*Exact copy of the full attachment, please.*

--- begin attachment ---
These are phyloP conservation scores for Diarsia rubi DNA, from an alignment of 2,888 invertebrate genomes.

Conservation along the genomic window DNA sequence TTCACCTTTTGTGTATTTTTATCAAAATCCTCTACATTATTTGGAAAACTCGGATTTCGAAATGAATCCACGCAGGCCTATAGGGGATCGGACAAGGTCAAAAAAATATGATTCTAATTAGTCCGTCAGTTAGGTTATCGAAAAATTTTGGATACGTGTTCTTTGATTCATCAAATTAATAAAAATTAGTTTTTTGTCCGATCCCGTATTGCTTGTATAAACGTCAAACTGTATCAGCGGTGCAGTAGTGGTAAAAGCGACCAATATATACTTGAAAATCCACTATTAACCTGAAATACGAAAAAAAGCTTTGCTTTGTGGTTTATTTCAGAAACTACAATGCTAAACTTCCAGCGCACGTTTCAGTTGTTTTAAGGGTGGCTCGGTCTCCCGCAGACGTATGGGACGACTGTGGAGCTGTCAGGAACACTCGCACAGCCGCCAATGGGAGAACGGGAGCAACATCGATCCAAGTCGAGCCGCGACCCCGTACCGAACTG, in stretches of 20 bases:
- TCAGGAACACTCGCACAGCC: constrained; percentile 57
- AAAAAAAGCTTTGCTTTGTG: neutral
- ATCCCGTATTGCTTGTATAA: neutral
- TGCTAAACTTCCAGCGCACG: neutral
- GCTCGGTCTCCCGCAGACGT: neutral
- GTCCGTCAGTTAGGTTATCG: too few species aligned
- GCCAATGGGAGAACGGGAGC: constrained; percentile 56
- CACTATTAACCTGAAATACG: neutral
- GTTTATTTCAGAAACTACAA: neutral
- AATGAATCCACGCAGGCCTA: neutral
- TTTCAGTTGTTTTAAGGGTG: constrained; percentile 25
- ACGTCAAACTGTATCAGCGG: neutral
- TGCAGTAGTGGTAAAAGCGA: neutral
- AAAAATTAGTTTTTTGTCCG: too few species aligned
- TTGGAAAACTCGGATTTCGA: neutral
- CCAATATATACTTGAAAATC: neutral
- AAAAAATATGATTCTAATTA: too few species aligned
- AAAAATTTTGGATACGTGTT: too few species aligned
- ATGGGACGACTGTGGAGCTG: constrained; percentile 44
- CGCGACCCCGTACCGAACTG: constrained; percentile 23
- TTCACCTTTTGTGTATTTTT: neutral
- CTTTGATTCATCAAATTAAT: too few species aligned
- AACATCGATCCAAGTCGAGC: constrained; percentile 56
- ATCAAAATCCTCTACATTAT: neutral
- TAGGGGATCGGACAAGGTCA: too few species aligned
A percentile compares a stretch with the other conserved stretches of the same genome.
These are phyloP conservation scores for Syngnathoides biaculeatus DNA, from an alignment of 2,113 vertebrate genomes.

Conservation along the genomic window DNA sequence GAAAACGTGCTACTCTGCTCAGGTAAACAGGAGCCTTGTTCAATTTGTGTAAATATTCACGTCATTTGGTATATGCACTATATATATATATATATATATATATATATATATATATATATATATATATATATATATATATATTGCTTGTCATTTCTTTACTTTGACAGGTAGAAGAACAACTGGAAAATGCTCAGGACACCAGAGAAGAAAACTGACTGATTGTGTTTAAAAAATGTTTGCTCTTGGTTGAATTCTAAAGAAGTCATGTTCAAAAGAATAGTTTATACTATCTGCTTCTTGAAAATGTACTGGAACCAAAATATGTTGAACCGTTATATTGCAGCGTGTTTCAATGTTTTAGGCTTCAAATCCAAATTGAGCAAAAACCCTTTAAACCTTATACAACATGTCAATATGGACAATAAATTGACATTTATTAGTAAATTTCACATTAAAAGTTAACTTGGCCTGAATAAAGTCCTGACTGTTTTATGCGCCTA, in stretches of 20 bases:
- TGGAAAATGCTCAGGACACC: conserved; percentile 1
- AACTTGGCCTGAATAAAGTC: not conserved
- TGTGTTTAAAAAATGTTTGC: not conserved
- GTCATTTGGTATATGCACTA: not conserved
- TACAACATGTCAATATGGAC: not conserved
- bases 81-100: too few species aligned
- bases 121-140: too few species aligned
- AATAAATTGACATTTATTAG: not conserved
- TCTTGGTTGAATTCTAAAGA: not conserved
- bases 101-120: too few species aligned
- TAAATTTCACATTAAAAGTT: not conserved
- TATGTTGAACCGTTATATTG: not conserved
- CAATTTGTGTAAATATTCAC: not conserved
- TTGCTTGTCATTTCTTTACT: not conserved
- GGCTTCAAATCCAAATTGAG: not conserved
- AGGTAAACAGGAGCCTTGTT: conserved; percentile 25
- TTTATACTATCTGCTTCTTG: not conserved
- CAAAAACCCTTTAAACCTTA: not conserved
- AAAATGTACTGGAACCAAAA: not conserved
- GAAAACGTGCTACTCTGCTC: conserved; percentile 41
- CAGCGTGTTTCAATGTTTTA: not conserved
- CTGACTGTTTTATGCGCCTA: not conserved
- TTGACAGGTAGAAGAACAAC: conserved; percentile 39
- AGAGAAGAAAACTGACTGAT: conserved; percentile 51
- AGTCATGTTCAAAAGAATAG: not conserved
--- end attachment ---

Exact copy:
These are phyloP conservation scores for Diarsia rubi DNA, from an alignment of 2,888 invertebrate genomes.

Conservation along the genomic window DNA sequence TTCACCTTTTGTGTATTTTTATCAAAATCCTCTACATTATTTGGAAAACTCGGATTTCGAAATGAATCCACGCAGGCCTATAGGGGATCGGACAAGGTCAAAAAAATATGATTCTAATTAGTCCGTCAGTTAGGTTATCGAAAAATTTTGGATACGTGTTCTTTGATTCATCAAATTAATAAAAATTAGTTTTTTGTCCGATCCCGTATTGCTTGTATAAACGTCAAACTGTATCAGCGGTGCAGTAGTGGTAAAAGCGACCAATATATACTTGAAAATCCACTATTAACCTGAAATACGAAAAAAAGCTTTGCTTTGTGGTTTATTTCAGAAACTACAATGCTAAACTTCCAGCGCACGTTTCAGTTGTTTTAAGGGTGGCTCGGTCTCCCGCAGACGTATGGGACGACTGTGGAGCTGTCAGGAACACTCGCACAGCCGCCAATGGGAGAACGGGAGCAACATCGATCCAAGTCGAGCCGCGACCCCGTACCGAACTG, in stretches of 20 bases:
- TCAGGAACACTCGCACAGCC: constrained; percentile 57
- AAAAAAAGCTTTGCTTTGTG: neutral
- ATCCCGTATTGCTTGTATAA: neutral
- TGCTAAACTTCCAGCGCACG: neutral
- GCTCGGTCTCCCGCAGACGT: neutral
- GTCCGTCAGTTAGGTTATCG: too few species aligned
- GCCAATGGGAGAACGGGAGC: constrained; percentile 56
- CACTATTAACCTGAAATACG: neutral
- GTTTATTTCAGAAACTACAA: neutral
- AATGAATCCACGCAGGCCTA: neutral
- TTTCAGTTGTTTTAAGGGTG: constrained; percentile 25
- ACGTCAAACTGTATCAGCGG: neutral
- TGCAGTAGTGGTAAAAGCGA: neutral
- AAAAATTAGTTTTTTGTCCG: too few species aligned
- TTGGAAAACTCGGATTTCGA: neutral
- CCAATATATACTTGAAAATC: neutral
- AAAAAATATGATTCTAATTA: too few species aligned
- AAAAATTTTGGATACGTGTT: too few species aligned
- ATGGGACGACTGTGGAGCTG: constrained; percentile 44
- CGCGACCCCGTACCGAACTG: constrained; percentile 23
- TTCACCTTTTGTGTATTTTT: neutral
- CTTTGATTCATCAAATTAAT: too few species aligned
- AACATCGATCCAAGTCGAGC: constrained; percentile 56
- ATCAAAATCCTCTACATTAT: neutral
- TAGGGGATCGGACAAGGTCA: too few species aligned
A percentile compares a stretch with the other conserved stretches of the same genome.
These are phyloP conservation scores for Syngnathoides biaculeatus DNA, from an alignment of 2,113 vertebrate genomes.

Conservation along the genomic window DNA sequence GAAAACGTGCTACTCTGCTCAGGTAAACAGGAGCCTTGTTCAATTTGTGTAAATATTCACGTCATTTGGTATATGCACTATATATATATATATATATATATATATATATATATATATATATATATATATATATATATATATTGCTTGTCATTTCTTTACTTTGACAGGTAGAAGAACAACTGGAAAATGCTCAGGACACCAGAGAAGAAAACTGACTGATTGTGTTTAAAAAATGTTTGCTCTTGGTTGAATTCTAAAGAAGTCATGTTCAAAAGAATAGTTTATACTATCTGCTTCTTGAAAATGTACTGGAACCAAAATATGTTGAACCGTTATATTGCAGCGTGTTTCAATGTTTTAGGCTTCAAATCCAAATTGAGCAAAAACCCTTTAAACCTTATACAACATGTCAATATGGACAATAAATTGACATTTATTAGTAAATTTCACATTAAAAGTTAACTTGGCCTGAATAAAGTCCTGACTGTTTTATGCGCCTA, in stretches of 20 bases:
- TGGAAAATGCTCAGGACACC: conserved; percentile 1
- AACTTGGCCTGAATAAAGTC: not conserved
- TGTGTTTAAAAAATGTTTGC: not conserved
- GTCATTTGGTATATGCACTA: not conserved
- TACAACATGTCAATATGGAC: not conserved
- bases 81-100: too few species aligned
- bases 121-140: too few species aligned
- AATAAATTGACATTTATTAG: not conserved
- TCTTGGTTGAATTCTAAAGA: not conserved
- bases 101-120: too few species aligned
- TAAATTTCACATTAAAAGTT: not conserved
- TATGTTGAACCGTTATATTG: not conserved
- CAATTTGTGTAAATATTCAC: not conserved
- TTGCTTGTCATTTCTTTACT: not conserved
- GGCTTCAAATCCAAATTGAG: not conserved
- AGGTAAACAGGAGCCTTGTT: conserved; percentile 25
- TTTATACTATCTGCTTCTTG: not conserved
- CAAAAACCCTTTAAACCTTA: not conserved
- AAAATGTACTGGAACCAAAA: not conserved
- GAAAACGTGCTACTCTGCTC: conserved; percentile 41
- CAGCGTGTTTCAATGTTTTA: not conserved
- CTGACTGTTTTATGCGCCTA: not conserved
- TTGACAGGTAGAAGAACAAC: conserved; percentile 39
- AGAGAAGAAAACTGACTGAT: conserved; percentile 51
- AGTCATGTTCAAAAGAATAG: not conserved